From there, the show was on. Borseth was understandably upset, but he obviously also contrived some of his fury for the sake of the cameras and for the sake of his team. He glanced at his notes between every paragraph of his tirade, leaving those watching to wonder if he had begun scribbling a rough draft with 10 minutes to play. Either way, his gangly, lurching and demonstrative outburst remains one of the biggest non-UConn stories of women's college hoops in the past few years.
The Big Line: "You play to win the game. Hello?"
On the day before Halloween of 2002, Herm Edwards held his weekly press conference between games, and as they often did during the Edwards era with the New York Jets, things got a bit out of hand. New York had lost the week before, and were locked in a surprisingly tight race for the AFC East crown.
Edwards took issue when a reporter asked him about the potential silver linings of the loss, and television history was made. "You play to win the game," Edwards repeated, as he seemed to work himself up more with each retelling. Thanks for the tip, Herm. Incidentally, though, the Jets took his words to heart, as they won four games in a row and seven of the nine then left on their schedule to win that rather weak divisional title.
The Big Line: "We couldn't do diddly poo offensively."
You know the best part of that line? It isn't even a self censorship. Mora actually used "diddly poo" at that big moment, though he would later forget those manners, or else rediscover his inner sailor. His New Orleans Saints had taken it on the chin in the second half that day, to be sure, but Mora really tore into the team.
"The players did a horrible job, the coaches did a horrible job, it stunk. Stunk," he said. Diddly poo usually does, I suppose.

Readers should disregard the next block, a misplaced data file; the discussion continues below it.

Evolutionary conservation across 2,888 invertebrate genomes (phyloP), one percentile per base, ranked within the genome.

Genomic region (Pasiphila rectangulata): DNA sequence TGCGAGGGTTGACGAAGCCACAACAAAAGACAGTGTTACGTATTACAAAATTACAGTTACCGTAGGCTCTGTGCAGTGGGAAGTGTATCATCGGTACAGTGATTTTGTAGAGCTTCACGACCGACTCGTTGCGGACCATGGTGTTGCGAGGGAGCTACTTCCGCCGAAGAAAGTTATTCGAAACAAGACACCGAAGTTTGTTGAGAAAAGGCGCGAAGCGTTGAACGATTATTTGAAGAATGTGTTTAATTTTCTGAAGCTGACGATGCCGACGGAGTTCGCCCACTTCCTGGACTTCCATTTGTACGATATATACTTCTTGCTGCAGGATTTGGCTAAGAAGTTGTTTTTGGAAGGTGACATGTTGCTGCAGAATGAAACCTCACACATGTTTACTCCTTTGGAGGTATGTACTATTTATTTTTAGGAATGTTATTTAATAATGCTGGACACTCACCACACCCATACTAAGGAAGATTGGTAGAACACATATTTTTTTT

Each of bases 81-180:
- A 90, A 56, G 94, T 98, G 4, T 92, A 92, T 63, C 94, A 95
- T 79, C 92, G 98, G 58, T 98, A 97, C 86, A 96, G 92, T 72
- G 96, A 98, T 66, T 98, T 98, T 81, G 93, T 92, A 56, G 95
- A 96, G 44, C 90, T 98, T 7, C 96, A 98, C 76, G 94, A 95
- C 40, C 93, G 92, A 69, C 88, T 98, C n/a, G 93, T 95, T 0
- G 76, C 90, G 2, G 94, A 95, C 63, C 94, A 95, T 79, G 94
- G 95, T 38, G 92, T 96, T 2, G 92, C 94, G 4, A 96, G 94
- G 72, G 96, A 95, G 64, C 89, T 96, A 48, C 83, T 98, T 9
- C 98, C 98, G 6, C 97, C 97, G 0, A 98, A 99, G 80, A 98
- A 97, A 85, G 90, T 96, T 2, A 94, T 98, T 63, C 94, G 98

The Big Line: "I'm a man!"
Gundy's Cowboys won on the day of this rant, but that bore little relevance to Gundy's favored topic: A story had appeared in The Oklahoman that painted the team's recently benched starting quarterback as a rather coddled, somewhat selfish young man—and that was if the reader sympathized with the subject.
Waving the paper around for the room to see, Gundy began tearing into the reporter. He screamed about the wretchedness of attacking a player who, in his words, "does things the right way!" He implored the press to come to him, or criticize him, rather than his athletes. After all, he said, "I'm a man! I can take it!"
How that rather dramatic and visible defense against a rather unexceptional allegation made his young player look less coddled is hard to say, but Gundy did earn some points for defending his players, for standing toe-to-toe with a sports media for whom no lines or boundaries have ever been especially clear and for being really, really rhetorically excellent in his execution of the argument. He could have been a fire-and-brimstone preacher from the old school.
The Big Line: "No, no, don't ask me all thes dumb-ass questions."
McRae managed the Royals on their way from perennial Yankee foils to basement dwellers of the American League, so perhaps his sense of history made him more prone to the anger he displayed on this night.